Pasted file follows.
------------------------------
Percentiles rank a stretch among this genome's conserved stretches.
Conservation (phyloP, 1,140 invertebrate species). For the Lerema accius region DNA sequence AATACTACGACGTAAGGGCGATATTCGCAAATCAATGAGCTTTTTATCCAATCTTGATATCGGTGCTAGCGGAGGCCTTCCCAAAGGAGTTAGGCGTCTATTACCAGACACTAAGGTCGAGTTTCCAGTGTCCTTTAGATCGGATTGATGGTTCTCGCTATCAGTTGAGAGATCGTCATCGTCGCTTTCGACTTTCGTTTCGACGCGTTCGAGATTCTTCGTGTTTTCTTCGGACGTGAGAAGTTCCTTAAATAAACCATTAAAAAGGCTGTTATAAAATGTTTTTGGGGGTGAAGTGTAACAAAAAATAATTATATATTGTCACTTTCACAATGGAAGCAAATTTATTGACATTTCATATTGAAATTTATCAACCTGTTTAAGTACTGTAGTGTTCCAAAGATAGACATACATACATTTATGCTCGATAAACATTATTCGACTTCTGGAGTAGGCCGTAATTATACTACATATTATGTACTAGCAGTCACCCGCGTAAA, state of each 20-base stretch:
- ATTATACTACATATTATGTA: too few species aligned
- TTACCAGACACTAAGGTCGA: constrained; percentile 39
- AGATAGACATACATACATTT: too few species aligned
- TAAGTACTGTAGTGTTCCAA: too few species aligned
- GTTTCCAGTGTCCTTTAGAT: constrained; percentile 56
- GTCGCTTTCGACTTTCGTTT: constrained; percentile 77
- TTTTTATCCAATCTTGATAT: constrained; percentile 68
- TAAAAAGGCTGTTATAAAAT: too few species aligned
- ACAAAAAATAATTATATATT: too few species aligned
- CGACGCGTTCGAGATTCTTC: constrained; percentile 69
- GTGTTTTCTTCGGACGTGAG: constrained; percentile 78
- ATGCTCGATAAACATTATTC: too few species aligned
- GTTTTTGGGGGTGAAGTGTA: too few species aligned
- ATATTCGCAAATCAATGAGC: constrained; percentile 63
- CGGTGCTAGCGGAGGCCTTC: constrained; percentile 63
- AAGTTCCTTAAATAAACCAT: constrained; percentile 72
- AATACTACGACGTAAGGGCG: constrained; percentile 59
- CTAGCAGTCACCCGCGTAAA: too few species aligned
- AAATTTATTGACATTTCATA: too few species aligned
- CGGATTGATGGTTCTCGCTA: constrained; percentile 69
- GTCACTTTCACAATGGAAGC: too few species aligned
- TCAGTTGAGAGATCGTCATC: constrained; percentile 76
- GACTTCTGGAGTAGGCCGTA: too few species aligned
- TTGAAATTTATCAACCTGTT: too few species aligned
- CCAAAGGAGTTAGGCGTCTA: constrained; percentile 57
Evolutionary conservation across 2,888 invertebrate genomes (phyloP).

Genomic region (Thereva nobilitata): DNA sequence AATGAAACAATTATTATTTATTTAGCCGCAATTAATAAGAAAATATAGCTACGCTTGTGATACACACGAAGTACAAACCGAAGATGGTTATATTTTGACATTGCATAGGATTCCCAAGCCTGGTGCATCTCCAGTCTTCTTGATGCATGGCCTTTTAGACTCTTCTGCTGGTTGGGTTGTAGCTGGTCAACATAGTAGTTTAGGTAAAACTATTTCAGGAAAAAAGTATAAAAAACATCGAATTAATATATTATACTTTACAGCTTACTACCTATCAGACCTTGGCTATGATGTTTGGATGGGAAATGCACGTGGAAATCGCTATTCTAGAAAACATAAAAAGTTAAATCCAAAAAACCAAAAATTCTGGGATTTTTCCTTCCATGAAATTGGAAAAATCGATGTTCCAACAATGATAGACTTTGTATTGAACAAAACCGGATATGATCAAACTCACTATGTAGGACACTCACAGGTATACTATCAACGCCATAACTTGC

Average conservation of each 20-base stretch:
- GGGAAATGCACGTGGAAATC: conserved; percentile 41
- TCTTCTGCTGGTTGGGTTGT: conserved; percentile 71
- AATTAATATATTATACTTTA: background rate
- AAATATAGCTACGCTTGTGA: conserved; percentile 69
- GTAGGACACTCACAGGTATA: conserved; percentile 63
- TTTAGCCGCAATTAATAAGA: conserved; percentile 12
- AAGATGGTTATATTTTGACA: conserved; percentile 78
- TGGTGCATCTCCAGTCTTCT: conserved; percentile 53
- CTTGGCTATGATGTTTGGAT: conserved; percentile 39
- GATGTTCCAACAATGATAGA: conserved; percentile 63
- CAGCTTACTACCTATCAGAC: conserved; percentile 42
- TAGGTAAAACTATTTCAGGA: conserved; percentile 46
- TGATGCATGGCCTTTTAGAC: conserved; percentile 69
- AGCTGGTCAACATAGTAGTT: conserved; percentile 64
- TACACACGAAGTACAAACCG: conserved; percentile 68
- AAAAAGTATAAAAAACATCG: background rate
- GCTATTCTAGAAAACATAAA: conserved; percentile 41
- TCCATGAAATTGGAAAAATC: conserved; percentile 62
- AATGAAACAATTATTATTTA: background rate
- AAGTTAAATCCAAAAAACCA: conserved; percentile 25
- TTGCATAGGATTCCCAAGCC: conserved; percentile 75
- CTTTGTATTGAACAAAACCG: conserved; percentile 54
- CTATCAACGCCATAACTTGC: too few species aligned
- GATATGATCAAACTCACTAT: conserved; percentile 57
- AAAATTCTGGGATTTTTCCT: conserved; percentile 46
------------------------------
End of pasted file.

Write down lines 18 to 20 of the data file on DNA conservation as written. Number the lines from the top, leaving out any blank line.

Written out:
- AAGTTCCTTAAATAAACCAT: constrained; percentile 72
- AATACTACGACGTAAGGGCG: constrained; percentile 59
- CTAGCAGTCACCCGCGTAAA: too few species aligned